Just as the Battle of Tours “saved our ancestors from the Yoke of the Koran”, he concluded, so the Battle of Warsaw saved Western Euro
had the Poles “failed to arrest the triumphant advance of the Soviet Army at the Battle of Warsaw, not only would Christianity have experienced a dangerous reverse, but the very existence of western civilisation would have been imperilled.”

Just as the Battle of Tours “saved our ancestors from the Yoke of the Koran”, he concluded, so the Battle of Warsaw saved Western Europe from “a far more subversive danger – the fanatical tyranny of the Soviet.”

Here’s the movie with subtitles:

Not to mention the Battle of Vienna, 1683.

International confidence in the American president

Confidence in Trump remains low internationally

I would take a sceptical attitude as reasonable except these parts of the Anglosphere and the former members of the nation states that once comprised Western Civilisation are filled with people who are saturated in ignorance and lacking in common sense. They are impervious to the dangers they were led into by Obama and the left in general, and are fearful of the actions taken by Donald Trump. This  in fact goes beyond mere ignorance into a kind of cultish stupidity that makes no sense on any level.

The ABC, and the media overall, are filled with people whose only stock in trade are their opinions. They support mass murderers who would snuff out their lives without hesitation, and snuff out their culture as well if they could.

If not Donald Trump, who do they think would do better? Hillary? Bernie? Calling them clueless is too good for them.

Here by the way is the source of the chart. And here is the president’s address this morning on Iran.

“Obama likes Suleimani, and admires his work”

This is from 2015: Obama Strikes a Deal–With Qassem Suleimani. It’s by Lee Smith from the Hudson Institute.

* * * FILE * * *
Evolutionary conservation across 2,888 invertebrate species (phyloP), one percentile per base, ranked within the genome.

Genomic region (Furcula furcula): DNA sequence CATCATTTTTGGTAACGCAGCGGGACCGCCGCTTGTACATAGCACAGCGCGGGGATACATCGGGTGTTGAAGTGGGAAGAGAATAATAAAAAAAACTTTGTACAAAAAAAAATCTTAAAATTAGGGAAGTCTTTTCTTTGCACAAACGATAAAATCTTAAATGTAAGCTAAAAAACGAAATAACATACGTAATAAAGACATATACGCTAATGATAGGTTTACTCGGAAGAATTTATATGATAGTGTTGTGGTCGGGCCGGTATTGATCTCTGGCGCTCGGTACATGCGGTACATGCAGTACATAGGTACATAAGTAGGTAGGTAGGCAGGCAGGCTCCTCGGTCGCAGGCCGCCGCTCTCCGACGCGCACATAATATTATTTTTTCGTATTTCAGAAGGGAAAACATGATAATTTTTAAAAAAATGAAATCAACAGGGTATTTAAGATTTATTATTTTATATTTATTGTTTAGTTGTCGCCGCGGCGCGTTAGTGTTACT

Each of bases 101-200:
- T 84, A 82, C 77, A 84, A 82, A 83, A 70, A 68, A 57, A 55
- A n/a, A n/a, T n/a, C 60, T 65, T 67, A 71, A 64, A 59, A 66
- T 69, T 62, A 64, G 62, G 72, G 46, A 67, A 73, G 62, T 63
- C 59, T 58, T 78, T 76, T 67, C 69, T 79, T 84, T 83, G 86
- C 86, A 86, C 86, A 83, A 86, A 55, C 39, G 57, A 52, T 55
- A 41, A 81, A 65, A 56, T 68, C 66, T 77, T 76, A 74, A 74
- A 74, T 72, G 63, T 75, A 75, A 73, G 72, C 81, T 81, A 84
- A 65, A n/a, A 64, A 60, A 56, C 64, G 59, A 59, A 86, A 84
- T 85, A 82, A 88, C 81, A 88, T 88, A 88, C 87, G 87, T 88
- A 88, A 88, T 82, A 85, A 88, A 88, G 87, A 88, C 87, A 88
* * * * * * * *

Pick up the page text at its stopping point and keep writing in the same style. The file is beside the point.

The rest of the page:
According to the terms of the Iran deal announced in Vienna on Tuesday, U.N. Security Council sanctions regarding nuclear-related issues will be lifted on a number of entities and individuals—from Iranian banks to Lebanese assassins, like Anis Nacacche. The name that most sticks out is IRGC-Quds Force commander Qassem Suleimani. Administration officials counsel calm, and explain that Suleimani is still on the U.S. terror list and will remain on the terror list. But that’s irrelevant. The reality is that Suleimani is the key to the Joint Comprehensive Plan of Action.

It is all incredible, but this is extraordinary.

Obama likes Suleimani, and admires his work. As the president reportedly told a group of Arab officials in May, the Arabs “need to learn from Iran’s example.”

In fact, they need to take a page out of the playbook of the Qods Force — by which [Obama] meant developing their own local proxies capable of going toe-to-toe with Iran’s agents and defeating them. The president seemed to marvel at the fact that from Hezbollah to the Houthis to the Iraqi militias, Iran has such a deep bench of effective proxies willing to advance its interests. Where, he asked, are their equivalent on the Sunni side? Why, he wanted to know in particular, have the Saudis and their partners not been able to cultivate enough Yemenis to carry the burden of the fight against the Houthis? The Arabs, Obama suggested, badly need to develop a toolbox that goes beyond the brute force of direct intervention. Instead, they need to, be subtler, sneakier, more effective — well, just more like Iran.

Is it stupidity, incompetence or duplicity? Who can tell, but we should be very grateful it is gone for now. With foreign policy such a low-grade issue to at least half the American population, you never know who they will elect for president next. In the meantime, we have to hope they keep the one they now have for the next four years.

But where you will never unravel any of these questions is by reading the daily papers or watching the ABC. This is from the Australian Financial Review today, with this the heading in the paper, but not online: Trump scraps Obama legacy. This is the sub-head in the paper, but again, not the one used online.

“In confronting Iran, the president, driven by a desire to trash his predecessor’s foreign policy record, is determined to prove himself a superior commander-in-chief.”

And in the very middle of the page, the inset quote reads:

“I don’t think it’s too much of a stretch to say the root of much of this is Obama envy.”

It would be nice if these people would stick to foreign policy and lay off the pop-psychology. For what it’s worth, in my view Obama was the worst president in American history, both for domestic and foreign policy. Anyone who cannot at least understand why someone might come to this conclusion should be prevented from commenting on current events.